Tuesday, April 12, 2011
Italian Video Artist’s U.S. Museum Debut
The Smithsonian’s Hirshhorn Museum presents the recent work of Grazia Toderi (Italian, b. Padua, 1963) for the next installation of the museum’s “Directions” series that highlights artists from around the globe working in a diverse array of media. On view April 21–Sept. 5, “Directions: Grazia Toderi” features two large-scale video projections, “Orbite Rosse” (2009) and “Rosso Babele” (2006) and is organized by associate curator, Kelly Gordon.
Toderi traces her fascination with visualizing the infinite to a formative moment in her childhood—watching the simulcast of the first moonwalk. This historic event of “collective unity” parallels the sensibility the artist seeks to affect with the imagery she chooses for her works, which are most often realized as drawings, videos projections and installations. The artist’s process begins with a series of drawing that map the dynamic possibilities for each principal image. For the video works presented in this “Directions” project, the artist superimposed images from photography and film footage and constructed each scenario digitally, with painterly finesse.
For “Orbite Rosse,” Toderi deploys a shade of red that is familiar to urban dwellers as the peculiar coloration that derives from city lights mingling with vapors in the atmosphere. She has mentioned she was inspired by the glimmering, horizon-altering vantage point and vista provided when one flies into a city at night for this piece as well as others. Suspense is evoked by the imposition of the projection’s dual ovals that focus attention, as if some form of surveillance is underway. Across this twinkling expanse, “events” unfold, accompanied by curious, low-level sounds. Open book-like walls provide the projection surface for “Rosso Babele.” Two glistening pyramids, one upright and one inverted, emerge and float like mystical beacons in an endless sea of light. The title refers to the Tower of Babel story in which mankind, empowered by a common means of communication, attempts to create a structure to link heaven and earth. The effort is upended when divine intervention steps in with an onslaught of various dialects and utter chaos in response to the hubris of this endeavor. In Toderi’s update, the centered structures could also be read as hubs for the beams associated with the common language of today—digital communication. Toderi’s works engage digital technologies, but the artist petitions the viewer to take a break from the perpetual urgency of digitally enabled connectivity and pause, to savor our shared, cosmic connections.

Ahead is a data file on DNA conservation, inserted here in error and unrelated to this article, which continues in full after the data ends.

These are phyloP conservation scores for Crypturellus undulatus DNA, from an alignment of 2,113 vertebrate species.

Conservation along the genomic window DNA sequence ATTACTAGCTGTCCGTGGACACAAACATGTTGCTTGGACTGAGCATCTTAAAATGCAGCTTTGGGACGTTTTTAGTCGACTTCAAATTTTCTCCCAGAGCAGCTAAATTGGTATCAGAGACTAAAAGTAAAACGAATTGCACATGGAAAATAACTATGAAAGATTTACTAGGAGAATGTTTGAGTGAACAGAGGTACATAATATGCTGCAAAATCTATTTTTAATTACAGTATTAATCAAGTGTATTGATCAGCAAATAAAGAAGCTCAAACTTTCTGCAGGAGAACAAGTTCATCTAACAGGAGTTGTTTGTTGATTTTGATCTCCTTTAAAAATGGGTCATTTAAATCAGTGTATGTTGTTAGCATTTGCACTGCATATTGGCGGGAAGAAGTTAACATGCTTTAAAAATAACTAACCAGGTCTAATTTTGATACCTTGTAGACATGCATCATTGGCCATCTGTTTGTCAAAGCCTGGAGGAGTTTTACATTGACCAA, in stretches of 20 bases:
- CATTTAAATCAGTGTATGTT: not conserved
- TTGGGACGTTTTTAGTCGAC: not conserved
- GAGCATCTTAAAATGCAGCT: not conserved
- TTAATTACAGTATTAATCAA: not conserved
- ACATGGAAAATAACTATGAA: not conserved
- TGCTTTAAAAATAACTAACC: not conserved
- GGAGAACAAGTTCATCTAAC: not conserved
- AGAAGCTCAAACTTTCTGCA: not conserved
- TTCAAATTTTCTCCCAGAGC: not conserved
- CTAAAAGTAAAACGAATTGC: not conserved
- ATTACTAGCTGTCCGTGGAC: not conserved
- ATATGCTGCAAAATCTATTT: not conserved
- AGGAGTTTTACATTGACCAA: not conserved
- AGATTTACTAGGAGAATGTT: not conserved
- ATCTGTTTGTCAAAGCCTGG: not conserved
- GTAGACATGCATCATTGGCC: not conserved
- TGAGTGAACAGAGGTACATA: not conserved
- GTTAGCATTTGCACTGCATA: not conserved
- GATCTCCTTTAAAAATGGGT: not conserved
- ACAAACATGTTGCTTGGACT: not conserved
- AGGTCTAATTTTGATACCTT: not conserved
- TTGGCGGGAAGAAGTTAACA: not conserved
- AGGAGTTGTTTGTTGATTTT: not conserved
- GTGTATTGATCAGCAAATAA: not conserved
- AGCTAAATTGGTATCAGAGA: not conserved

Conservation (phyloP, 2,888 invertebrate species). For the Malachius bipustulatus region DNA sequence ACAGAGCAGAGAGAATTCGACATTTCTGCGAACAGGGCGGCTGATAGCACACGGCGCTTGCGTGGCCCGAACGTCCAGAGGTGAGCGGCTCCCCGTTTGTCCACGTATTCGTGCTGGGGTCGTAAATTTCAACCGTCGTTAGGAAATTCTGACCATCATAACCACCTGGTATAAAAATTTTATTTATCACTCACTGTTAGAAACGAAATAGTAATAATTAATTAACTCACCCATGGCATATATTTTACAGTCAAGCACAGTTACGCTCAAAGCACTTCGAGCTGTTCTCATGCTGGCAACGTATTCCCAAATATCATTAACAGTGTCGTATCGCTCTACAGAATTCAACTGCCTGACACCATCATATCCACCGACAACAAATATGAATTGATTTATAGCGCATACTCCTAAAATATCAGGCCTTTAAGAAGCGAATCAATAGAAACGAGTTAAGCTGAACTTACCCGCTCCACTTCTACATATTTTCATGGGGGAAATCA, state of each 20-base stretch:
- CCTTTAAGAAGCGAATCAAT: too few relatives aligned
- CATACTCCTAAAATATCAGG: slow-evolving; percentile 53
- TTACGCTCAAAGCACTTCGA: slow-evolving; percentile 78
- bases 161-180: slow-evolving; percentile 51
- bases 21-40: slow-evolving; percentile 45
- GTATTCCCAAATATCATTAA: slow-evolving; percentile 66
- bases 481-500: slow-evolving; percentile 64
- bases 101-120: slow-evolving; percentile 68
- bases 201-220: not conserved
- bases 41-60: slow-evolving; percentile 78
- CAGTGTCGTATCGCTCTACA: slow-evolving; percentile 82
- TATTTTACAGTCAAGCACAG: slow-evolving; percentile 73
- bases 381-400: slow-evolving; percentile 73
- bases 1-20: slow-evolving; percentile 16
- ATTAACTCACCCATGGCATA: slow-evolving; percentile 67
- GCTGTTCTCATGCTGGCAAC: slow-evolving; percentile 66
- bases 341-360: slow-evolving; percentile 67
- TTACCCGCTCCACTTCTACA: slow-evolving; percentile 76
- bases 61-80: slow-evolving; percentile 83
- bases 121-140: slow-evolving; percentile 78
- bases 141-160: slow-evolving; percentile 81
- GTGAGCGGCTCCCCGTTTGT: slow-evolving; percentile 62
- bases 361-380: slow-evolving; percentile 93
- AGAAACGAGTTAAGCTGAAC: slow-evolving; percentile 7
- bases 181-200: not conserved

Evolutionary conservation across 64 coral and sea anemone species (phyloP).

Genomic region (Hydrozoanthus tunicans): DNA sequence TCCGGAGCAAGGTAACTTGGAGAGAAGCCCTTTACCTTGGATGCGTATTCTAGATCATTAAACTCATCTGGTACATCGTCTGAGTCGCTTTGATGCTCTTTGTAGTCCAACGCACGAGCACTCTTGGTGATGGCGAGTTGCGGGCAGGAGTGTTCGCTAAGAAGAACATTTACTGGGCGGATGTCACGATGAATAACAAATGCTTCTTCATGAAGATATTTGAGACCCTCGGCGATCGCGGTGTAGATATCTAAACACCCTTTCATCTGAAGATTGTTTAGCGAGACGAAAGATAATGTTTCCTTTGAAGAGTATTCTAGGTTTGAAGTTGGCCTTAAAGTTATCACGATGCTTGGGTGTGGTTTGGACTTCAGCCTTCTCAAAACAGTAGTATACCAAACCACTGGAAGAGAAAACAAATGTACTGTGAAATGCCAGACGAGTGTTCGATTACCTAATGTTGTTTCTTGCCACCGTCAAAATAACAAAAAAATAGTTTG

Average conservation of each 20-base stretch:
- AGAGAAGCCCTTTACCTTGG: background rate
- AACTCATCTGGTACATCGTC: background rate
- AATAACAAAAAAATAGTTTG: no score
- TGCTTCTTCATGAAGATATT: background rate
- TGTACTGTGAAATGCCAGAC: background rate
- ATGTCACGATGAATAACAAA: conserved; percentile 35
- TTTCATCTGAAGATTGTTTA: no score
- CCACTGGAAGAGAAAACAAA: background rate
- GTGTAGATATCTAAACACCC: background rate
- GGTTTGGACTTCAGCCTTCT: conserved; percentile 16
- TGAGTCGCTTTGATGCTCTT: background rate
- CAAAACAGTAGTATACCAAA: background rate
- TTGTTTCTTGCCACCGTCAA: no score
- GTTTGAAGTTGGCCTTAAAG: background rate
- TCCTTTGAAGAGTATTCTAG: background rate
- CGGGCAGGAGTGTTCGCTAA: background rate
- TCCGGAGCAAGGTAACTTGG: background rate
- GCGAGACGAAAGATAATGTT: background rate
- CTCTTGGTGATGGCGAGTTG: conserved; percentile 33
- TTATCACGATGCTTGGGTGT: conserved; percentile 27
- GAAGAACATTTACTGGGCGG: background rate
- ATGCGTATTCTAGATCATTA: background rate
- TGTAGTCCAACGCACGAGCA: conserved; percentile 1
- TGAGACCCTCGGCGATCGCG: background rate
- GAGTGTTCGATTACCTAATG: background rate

Toderi, who lives and works in Milan and Turin, attended the Fine Arts Academy in Bologna. Since 1994, her work has been featured in gallery and museum exhibitions throughout the world, including biennales in Gwangju, Istanbul and Sydney. Her work has been featured at the Venice Biennale in 1993, 1999 and 2009. In 1999 the artist was awarded the Golden Lion for her contribution to the Italian Pavilion.
On Thursday, April 21, at 5:45 p.m. there will be a free exhibition preview open to the public, followed by a Meet the Artist program at 6:45 p.m. in the Lerner Room. Toderi will present an illustrated discussion of the work on view and her other works in a conversation with Gordon. It will also be accessible through the museum’s podcast library.
The Hirshhorn offers a range of interactive educational experiences designed to engage people of all interest levels in contemporary art. Friday Gallery Talks are weekly lunchtime chats with artists and scholars that focus on one work or exhibition in depth. The museum’s ever-expanding library of podcasts (featured on iTunes in the top 100 Arts and Entertainment podcasts) makes gallery
walk-throughs and interviews with artists accessible internationally.